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Eco eatery: The Duke of Cambridge

The Ecologist

28th February, 2011

11 years after it opened, Islington’s Duke of Cambridge pub is still one of London's best organic eateries

While finding organic produce in pubs isn’t particularly unusual anymore, discovering that the pub you’re sitting in also stretches its eco-initiatives to food miles, energy use and fair prices for suppliers, is unusual. And that’s what makes Islington’s Duke of Cambridge pub so unique. Relaunched as an organic gastro-pub in 1998, The Duke of Cambridge was the first London pub to go wholly organic: everything from the booze to the food is completely pesticide free. Its fish suppliers are Marine Stewardship Council certified, while its meat is sourced from small local farms and according to the website, 80 per cent of the food served in the pub comes from the home counties.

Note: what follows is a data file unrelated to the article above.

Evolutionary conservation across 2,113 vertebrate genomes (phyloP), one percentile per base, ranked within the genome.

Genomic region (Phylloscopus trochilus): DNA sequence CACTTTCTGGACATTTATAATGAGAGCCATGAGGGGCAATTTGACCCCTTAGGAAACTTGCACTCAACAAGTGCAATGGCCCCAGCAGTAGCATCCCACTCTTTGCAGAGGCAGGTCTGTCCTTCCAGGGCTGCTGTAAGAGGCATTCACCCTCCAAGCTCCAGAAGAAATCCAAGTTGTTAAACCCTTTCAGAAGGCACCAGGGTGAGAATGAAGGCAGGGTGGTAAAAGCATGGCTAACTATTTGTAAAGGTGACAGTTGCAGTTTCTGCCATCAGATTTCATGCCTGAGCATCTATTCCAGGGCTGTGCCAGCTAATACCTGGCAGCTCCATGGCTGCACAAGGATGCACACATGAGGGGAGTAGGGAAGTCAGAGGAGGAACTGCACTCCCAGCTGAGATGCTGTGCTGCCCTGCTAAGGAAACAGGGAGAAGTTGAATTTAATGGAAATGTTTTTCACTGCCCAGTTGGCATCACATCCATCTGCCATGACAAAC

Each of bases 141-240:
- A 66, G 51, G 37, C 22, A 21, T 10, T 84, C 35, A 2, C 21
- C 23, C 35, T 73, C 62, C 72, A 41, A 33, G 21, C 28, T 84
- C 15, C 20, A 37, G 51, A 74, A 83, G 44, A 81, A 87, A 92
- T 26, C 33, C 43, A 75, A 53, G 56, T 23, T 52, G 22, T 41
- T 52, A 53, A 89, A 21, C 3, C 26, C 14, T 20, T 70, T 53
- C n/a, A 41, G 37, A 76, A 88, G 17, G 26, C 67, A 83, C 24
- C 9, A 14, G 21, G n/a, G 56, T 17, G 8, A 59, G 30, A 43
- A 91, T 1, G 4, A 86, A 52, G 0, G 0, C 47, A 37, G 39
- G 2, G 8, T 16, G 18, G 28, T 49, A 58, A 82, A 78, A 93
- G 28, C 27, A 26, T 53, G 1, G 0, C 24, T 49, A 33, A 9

With its bare brick walls, slate floor and light wood beams, inside, the Duke of Cambridge looks more like a New York loft than a British gastro-pub. Light and airy, the large wooden tables are usually packed with appreciative crowds of diners, although it’s certainly not cheap – expect to pay around £8 for a starter and £15 for a main course. The menu changes daily to reflect what’s in season, so don’t expect tomatoes in January or beetroot in August: you won’t find it. The menu also makes use of less popular species of fish such as sprats and pollack and is heavy on the game: rabbit and pigeon pop up regularly. Great for Londoners looking for an eco-friendly eatery, the Duke of London is a pioneering gastro-pub that’s blazed a trail for sustainable restaurant businesses to follow. It’s a little on the expensive side, but it’s definitely worth a try.
 
 To find out more or to book, go to: www.dukeorganic.co.uk

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